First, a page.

August 11th, 2017

 

Dave Hale started attending camp at The Woodlands in Wexford, PA as a teenager in 1997. A lot has happened in his life, before and since, and Dave decided to share the five things he’s learned from living with a disability. Dave, you see, was born with spina bifida or “open spine,” which left him “with limited feeling and movement in my legs and feet.”

Here are the five things Dave discovered to live well:

Independence: I’ve learned that there were things that I could do even as a person with a disability. There have been many people in my life who took serious interest in my well-being. When I was six-years-old, I began developing my life skills in occupational therapy in school. I brought those skills home, where I expected to use them. I did, and the more I developed my life skills, the less help I needed. When I learned a new life skill, the sense of independence I felt was so pleasing. That feeling of freedom continued into my teen years. By then, I had mastered even more life skills. Today, I’m a responsible adult. I can do things like go grocery shopping, cook, clean, and pay bills. This is mostly because the people in my life encouraged me to be independent, and showed me that I was capable of accomplishing more than I thought I could.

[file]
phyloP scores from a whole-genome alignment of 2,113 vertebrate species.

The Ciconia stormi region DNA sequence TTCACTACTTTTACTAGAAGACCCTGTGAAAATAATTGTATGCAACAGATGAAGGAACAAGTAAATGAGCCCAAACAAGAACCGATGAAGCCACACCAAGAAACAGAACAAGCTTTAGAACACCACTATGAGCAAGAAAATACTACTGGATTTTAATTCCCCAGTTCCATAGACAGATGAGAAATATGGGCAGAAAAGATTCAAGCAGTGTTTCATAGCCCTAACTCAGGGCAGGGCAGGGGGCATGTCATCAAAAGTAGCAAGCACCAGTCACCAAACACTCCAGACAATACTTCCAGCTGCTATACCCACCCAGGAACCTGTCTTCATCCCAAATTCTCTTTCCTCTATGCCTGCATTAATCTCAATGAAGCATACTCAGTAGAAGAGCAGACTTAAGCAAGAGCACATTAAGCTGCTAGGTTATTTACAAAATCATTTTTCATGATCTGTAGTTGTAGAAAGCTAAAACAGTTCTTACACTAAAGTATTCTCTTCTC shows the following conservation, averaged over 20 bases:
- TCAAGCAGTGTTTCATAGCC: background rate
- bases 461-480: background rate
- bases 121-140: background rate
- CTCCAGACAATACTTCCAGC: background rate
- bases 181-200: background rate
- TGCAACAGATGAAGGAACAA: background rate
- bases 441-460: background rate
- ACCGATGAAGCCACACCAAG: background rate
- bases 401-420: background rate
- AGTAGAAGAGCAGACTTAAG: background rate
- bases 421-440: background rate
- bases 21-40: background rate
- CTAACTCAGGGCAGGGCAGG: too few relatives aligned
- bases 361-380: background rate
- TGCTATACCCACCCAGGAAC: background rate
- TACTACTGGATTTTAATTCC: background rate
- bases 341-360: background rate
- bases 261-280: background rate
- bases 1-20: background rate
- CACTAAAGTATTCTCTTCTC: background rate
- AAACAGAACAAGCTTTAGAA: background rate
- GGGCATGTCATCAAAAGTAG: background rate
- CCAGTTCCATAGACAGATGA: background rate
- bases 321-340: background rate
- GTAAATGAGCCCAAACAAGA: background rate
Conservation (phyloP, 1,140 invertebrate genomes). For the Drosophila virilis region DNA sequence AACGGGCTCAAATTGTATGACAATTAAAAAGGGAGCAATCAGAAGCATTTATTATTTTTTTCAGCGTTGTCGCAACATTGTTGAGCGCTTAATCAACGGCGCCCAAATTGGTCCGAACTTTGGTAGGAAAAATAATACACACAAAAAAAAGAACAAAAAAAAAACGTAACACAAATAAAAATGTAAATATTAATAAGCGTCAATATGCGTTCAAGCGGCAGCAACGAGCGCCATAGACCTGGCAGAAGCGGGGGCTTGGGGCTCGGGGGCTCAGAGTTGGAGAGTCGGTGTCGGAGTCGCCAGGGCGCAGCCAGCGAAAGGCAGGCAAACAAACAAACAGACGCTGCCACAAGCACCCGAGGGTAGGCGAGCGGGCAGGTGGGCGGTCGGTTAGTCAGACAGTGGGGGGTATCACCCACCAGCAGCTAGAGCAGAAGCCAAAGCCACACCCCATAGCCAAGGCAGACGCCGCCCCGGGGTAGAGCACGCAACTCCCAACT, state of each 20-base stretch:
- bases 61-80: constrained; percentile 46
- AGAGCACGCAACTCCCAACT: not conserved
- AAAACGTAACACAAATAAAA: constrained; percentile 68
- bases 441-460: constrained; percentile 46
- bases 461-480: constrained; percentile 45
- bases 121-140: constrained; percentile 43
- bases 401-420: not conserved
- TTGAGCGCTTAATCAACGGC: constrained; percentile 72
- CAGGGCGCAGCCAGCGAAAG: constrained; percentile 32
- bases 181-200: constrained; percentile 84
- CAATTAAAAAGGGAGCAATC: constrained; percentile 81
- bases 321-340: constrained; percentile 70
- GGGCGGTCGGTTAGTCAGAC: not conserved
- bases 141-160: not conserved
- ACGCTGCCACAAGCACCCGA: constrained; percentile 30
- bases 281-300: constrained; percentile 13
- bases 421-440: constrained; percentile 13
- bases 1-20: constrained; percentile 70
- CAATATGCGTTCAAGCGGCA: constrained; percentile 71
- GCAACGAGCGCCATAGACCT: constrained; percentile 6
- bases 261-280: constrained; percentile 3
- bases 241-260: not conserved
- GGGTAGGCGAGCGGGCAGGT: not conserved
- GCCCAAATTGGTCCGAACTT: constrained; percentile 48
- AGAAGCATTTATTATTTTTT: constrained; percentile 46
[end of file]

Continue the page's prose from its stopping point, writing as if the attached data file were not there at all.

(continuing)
Dependence: I’ve learned that some things are too difficult to do alone, and that it’s okay to have assistance. In the months leading to my moving into my apartment in 2001, there was a process to provide a personal attendant for me. Even though I didn’t think I needed one, I went along with it, and I’m so glad I did. Although I don’t need a lot of things done for me, sometimes it is beneficial to have assistance.

Empathy: I’ve learned to identify with others in their struggles and experiences. I have also learned that others can identify with mine. My camp friends, who have disabilities, and I have a lot of the same struggles and experiences in our lives. Stigma, stares, inaccessibility, and negative comments are just some of them. It’s been good to know that I’m not alone, and that I have friends who understand. It’s also been good to let my friends know that they’re not alone and that I understand.